The usage of sed
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Entering edit mode
10 months ago
bill • 0
sed -e 's/_scATAC_hg19_noDup_noMT.bam//g' -e 's/\/directory\/to\/singleCell\///g' bamlist.txt | sed -e 's/\//\t/g' | awk 'OFS="\t"{print $2}' | tr '\n' '\t' > header.txt  This replacement command is too complex. Can someone explain what this means? linux sed shell • 666 views ADD COMMENT 1 Entering edit mode 10 months ago sed -e 's/_scATAC_hg19_noDup_noMT.bam//g' -e 's/\/directory\/to\/singleCell\///g' bamlist.txt |\ sed -e 's/\//\t/g' | \ awk 'OFS="\t"{print$2}' |\


replace all instances of "_scATAC_hg19_noDup_noMT.bam" with empty string

replace all instances of "/directory/to/singleCell/" with empty string

replace all instances of "/" with a tabulation

print the 2nd column

convert all instances of <carriage-return> with a tabulation

which I would write as

sed 's%_scATAC_hg19_noDup_noMT.bam%%g;s%/directory/to/singleCell/%%g' | tr "/" "\n"  | cut -f 2 |  tr '\n' '\t'

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replace all instances of "\t" with a tabulation


typo there

replace all instances of "/" with a tab (\t)


I thought carriage return is \r.

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a yes, thank, I'll fix it.

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10 months ago

This command

1. Removes two words: "_scATAC_hg19_noDup_noMT.bam" and "/directory/to/singleCell/" (all occurrences) from bamlist.txt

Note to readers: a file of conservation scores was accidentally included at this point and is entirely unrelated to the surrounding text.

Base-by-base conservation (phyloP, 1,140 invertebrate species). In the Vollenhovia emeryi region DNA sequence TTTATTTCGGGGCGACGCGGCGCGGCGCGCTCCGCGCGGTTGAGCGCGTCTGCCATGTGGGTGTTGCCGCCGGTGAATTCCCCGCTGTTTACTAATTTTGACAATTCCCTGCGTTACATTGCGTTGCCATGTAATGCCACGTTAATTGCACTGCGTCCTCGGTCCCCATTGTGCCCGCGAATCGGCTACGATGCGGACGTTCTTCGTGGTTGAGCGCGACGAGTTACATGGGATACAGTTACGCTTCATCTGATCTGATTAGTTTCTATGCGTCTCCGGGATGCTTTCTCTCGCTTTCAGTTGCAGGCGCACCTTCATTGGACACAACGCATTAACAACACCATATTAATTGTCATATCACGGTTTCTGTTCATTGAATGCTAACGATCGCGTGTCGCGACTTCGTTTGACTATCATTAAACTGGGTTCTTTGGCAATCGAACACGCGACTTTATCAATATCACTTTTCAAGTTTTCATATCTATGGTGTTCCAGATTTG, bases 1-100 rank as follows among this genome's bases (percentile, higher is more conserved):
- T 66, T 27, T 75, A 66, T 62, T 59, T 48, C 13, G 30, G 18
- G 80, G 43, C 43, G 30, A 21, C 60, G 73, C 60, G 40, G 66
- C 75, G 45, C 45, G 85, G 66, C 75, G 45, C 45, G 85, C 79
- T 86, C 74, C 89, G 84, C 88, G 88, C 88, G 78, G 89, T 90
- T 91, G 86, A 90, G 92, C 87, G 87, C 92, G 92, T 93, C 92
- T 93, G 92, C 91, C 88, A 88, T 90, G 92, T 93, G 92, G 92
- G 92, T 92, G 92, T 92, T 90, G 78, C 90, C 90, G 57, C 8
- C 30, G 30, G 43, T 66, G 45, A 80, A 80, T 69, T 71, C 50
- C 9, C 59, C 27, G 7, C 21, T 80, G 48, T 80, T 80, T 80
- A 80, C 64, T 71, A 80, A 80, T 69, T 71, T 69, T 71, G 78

2. Then it replaces all occurrences of "/" with a tab ("\t")
3. It prints second column, from the output from step2, and I think output field separator is not necessary here.
4. Collapses all the lines from output from 3 , into a row with tab separated values.

I think -e 's/\/directory\/to\/singleCell\///g' bamlist.txt | sed -e 's/\//\t/g' | awk 'OFS="\t"{print \$2}' | tr '\n' '\t' is not necessary to be complex and a simple code may get the same result. Please post few lines from bamlist.txt

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Entering edit mode
10 months ago

Not answer but I wanted to point out that in a sed script the pattern and replacement do not need to be separated by /. (Almost) any character will do which is useful to make scripts more readable. E.g.

echo "foo/bar/spam" | sed 's/\/bar\//\/eggs\//'


is more readable in this case if you use | as separator:

echo "foo/bar/spam" | sed 's|/bar/|/eggs/|'

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that is what Pierre Lindenbaum did

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Oh, I see it now...! He uses %. I don't mind deleting my answer/comment but I think it's useful to have it explicitly stated since I have seen (and done) a lot of /-escaping mess before realizing this! I would suggest Pierre to add a note to his answer about it.